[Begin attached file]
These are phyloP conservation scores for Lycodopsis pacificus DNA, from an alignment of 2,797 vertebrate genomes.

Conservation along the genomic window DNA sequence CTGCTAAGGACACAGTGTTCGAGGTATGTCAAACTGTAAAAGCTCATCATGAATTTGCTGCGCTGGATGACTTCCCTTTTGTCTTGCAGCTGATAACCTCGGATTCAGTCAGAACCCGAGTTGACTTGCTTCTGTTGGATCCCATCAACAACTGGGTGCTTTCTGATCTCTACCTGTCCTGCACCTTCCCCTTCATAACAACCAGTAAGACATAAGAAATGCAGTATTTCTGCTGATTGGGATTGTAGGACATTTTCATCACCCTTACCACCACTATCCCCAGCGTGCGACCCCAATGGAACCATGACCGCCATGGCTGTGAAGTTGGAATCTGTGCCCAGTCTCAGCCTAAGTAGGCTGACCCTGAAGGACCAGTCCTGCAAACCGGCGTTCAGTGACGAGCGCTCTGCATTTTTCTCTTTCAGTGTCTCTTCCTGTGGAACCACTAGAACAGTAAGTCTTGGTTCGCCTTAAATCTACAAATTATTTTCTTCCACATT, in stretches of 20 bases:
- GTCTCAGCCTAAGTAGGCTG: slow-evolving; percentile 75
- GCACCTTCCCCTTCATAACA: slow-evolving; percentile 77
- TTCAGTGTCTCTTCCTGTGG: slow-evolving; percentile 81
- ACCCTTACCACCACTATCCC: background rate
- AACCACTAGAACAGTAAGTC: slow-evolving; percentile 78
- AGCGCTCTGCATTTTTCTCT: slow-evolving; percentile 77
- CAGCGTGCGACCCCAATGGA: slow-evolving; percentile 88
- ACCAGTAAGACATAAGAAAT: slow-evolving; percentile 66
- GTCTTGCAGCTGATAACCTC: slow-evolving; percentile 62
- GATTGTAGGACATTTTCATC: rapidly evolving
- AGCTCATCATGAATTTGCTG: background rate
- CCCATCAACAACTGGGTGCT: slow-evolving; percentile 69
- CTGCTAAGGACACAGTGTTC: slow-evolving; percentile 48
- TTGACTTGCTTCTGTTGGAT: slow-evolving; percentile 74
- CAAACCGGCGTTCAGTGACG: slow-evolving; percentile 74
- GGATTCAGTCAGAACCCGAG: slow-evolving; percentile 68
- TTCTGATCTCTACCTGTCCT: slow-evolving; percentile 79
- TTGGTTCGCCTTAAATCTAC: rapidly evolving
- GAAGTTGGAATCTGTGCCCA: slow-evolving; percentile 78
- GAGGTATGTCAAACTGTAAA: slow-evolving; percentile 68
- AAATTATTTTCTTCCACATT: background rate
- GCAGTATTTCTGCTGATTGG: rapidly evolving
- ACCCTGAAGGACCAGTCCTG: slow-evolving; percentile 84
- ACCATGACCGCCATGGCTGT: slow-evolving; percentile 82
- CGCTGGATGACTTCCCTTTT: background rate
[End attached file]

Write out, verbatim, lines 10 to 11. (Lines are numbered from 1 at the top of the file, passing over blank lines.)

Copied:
- ACCAGTAAGACATAAGAAAT: slow-evolving; percentile 66
- GTCTTGCAGCTGATAACCTC: slow-evolving; percentile 62